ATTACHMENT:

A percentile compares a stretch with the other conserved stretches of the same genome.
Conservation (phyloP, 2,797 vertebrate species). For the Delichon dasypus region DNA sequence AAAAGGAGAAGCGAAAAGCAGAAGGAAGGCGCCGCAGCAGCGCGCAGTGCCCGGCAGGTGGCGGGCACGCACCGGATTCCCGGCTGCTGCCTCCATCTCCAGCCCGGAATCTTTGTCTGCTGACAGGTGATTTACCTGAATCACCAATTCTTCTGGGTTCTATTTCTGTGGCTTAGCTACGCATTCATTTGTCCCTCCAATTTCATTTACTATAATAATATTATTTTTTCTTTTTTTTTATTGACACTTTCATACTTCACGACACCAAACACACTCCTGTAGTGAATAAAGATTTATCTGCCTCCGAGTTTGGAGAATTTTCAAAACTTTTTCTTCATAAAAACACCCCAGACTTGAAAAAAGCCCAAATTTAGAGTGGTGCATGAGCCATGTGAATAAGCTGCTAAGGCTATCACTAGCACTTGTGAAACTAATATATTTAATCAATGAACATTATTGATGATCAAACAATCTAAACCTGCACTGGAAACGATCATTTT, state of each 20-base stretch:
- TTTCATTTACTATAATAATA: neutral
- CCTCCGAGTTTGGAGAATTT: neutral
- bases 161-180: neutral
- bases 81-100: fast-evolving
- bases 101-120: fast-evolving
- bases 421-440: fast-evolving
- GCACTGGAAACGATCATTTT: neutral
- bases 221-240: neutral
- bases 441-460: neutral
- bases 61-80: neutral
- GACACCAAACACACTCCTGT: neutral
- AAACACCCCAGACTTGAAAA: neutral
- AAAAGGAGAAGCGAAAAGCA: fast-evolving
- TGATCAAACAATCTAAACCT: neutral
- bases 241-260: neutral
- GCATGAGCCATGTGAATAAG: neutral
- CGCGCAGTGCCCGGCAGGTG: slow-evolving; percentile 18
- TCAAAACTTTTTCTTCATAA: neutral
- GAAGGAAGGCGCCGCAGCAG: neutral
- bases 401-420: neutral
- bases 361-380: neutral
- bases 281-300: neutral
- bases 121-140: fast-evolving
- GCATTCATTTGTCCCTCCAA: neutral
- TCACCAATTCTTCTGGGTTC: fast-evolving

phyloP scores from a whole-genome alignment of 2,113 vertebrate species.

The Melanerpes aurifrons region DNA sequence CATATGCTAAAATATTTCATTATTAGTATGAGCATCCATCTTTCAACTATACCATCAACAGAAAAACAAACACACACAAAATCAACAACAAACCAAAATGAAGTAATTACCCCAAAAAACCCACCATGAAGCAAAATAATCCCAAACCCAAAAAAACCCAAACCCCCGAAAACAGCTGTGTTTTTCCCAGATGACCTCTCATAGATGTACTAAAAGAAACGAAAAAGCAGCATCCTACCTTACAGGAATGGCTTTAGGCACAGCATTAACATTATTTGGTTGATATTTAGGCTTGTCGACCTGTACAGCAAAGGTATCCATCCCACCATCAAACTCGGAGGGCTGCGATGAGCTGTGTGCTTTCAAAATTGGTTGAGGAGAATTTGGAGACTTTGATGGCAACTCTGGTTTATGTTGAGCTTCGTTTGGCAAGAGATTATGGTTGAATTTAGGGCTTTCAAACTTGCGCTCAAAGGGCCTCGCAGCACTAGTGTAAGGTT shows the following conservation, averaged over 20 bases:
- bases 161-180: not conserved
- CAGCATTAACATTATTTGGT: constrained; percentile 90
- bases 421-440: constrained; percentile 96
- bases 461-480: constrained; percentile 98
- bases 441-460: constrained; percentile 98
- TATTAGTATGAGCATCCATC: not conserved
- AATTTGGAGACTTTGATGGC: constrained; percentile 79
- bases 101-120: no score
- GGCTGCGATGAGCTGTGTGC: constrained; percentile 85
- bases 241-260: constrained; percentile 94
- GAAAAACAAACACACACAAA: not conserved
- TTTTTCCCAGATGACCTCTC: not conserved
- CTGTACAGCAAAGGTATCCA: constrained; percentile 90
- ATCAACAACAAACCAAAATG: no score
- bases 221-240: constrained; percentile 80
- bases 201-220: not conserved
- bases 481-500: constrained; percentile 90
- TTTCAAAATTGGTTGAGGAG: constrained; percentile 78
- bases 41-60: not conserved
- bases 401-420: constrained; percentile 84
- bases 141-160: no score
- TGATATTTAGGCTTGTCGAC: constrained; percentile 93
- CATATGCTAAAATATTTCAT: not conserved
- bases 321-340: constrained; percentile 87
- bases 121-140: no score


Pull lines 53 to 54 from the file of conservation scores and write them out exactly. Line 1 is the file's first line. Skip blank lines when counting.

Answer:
- bases 321-340: constrained; percentile 87
- bases 121-140: no score